Tax Evasion vs. Tax Avoidance: How Are They Different? | Axiom Tax Resolution Group

As a taxpayer, it is not wrong to want to lower the amount you pay for taxes. People have two approaches to this, and it is tax avoidance and tax evasion. What makes these two different is that the former is legal, and the latter can put you in jail.

Many people are confused about tax evasion and tax avoidance, which is why it is important to know their fundamental differences. You would not want to do anything illegal, right? It is every person’s responsibility to be educated about taxes and their obligations to pay them.

What Is Tax Evasion?

First of all, tax evasion is an illegal method to avoid your taxes. This happens when the taxpayer purposely underpays or misrepresents their tax payables. It’s essential to know how tax evasion is done to prevent penalties from it.

Examples of Tax Evasion

Here are some of the most common tax evasion schemes:

  • Underpaying Their Taxes – It is a responsibility to pay taxes on time. If a person fails to do so, they will have to deal with the penalties given by the IRS.


  • Not Updating Income Status – If you’ve landed another job that contributes to your income status, but you didn’t report it or update it, this can be considered tax evasion.


  • Not Filing Tax Returns – Once you earn money, the IRS expects you to file a return. They can see if you haven’t been filing tax returns because it is being monitored.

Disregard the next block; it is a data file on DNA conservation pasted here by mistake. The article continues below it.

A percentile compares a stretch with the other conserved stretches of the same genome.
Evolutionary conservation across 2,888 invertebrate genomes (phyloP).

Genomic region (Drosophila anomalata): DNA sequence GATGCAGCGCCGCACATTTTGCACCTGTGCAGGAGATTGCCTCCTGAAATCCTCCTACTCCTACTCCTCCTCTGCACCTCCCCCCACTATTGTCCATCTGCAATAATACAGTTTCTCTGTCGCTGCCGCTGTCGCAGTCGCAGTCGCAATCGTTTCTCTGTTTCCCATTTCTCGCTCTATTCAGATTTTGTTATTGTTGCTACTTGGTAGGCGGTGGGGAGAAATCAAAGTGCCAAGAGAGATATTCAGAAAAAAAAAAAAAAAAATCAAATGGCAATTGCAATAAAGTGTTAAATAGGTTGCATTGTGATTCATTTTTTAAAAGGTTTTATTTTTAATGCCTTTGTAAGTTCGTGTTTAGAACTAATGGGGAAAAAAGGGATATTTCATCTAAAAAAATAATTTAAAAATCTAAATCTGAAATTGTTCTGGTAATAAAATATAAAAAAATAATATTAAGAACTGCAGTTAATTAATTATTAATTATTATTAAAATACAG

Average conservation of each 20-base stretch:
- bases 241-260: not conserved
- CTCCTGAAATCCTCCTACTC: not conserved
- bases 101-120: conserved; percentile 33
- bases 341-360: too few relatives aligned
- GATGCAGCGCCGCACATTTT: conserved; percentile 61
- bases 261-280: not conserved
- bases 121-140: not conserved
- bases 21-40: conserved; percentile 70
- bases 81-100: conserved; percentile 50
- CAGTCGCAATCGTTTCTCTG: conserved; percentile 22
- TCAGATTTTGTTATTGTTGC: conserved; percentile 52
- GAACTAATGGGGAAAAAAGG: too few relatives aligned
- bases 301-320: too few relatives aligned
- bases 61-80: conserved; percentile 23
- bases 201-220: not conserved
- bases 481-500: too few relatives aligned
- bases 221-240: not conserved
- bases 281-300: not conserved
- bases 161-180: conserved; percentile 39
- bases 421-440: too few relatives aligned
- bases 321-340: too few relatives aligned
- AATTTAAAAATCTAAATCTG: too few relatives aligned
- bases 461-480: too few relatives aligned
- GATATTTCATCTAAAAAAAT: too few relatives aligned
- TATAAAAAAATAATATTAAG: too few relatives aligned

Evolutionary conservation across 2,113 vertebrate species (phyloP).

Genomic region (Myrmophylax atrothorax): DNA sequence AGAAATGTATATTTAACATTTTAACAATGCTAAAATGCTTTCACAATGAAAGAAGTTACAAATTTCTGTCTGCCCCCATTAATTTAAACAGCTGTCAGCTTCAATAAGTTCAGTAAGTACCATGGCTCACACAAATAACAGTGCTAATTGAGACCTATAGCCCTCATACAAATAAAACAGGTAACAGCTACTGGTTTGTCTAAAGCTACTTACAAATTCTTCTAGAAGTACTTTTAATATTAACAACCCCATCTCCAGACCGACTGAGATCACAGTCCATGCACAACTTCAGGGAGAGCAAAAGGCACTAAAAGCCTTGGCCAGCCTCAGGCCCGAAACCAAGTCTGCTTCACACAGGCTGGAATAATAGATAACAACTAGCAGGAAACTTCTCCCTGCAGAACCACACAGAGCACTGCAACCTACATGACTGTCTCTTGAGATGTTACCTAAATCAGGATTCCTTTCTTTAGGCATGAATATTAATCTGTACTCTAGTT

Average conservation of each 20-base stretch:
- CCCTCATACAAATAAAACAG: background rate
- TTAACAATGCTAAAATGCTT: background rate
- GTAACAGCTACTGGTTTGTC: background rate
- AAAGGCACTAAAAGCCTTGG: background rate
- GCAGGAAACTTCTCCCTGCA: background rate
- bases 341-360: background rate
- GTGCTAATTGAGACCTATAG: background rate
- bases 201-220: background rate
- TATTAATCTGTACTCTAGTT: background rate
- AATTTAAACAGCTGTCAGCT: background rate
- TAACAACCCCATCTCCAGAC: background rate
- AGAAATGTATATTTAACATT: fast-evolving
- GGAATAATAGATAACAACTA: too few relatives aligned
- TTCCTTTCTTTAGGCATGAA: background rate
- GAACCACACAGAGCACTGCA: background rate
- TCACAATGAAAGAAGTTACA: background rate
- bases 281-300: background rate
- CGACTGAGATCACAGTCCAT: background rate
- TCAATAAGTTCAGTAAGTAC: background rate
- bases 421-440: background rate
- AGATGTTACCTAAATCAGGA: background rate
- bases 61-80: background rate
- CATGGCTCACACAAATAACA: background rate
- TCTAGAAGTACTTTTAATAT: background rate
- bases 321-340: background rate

Penalties for Tax Evasion

Paying fines, getting convicted of felonies, and going to prison are the common penalties of tax evasion. If you receive a penalty of paying fines, not only would you have to pay your original tax with the interest, but you also need to pay a fine of $100,000 to $250,000, depending on how heavy the penalty is.

Tax evasion is a crime. However, if you made a simple and honest mistake in your taxes or tax return, it doesn’t necessarily mean that you would be penalized.

What Is Tax Avoidance?

Tax avoidance is the legal method of reducing your tax obligations. This is an approved method of the IRS to reduce your tax liabilities. It is a common way to encourage business owners and professionals to continue their operations in a particular state or industry.

Examples of Tax Avoidance

Here are some of the ways or tax avoidance tools that can help you reduce your tax balance:

  • Savings Accounts and Plans – If you have savings plans and accounts, such as retirement plans, college savings, and health savings, it can help you reduce your taxable income, therefore lowering the tax you have to pay. 


  • Tax deductions – If you are running a small business out of your home, most of your expenses can be declared against your income, so your tax obligation is reduced.

If you are confused about which expenses you can declare or the legal ways you can reduce your taxes, make sure to consult a tax professional. Ask them if you are qualified for tax deductibles and credits.

Tax Evasion vs. Tax Avoidance: Conclusion

The way to differentiate tax evasion from tax avoidance is to remember that the first is illegal while the latter is not. Make sure to consult a tax professional to know the ways you can deduct your taxes legally. You don’t want to have a felony in your records.

To help you with your taxes, feel free to get in touch with Axiom Tax Resolution Group. Ignoring IRS tax problems and notices can be a costly mistake. We have many tax resolution specialists who will give you permanent solutions to your tax problems with the IRS. Contact us today!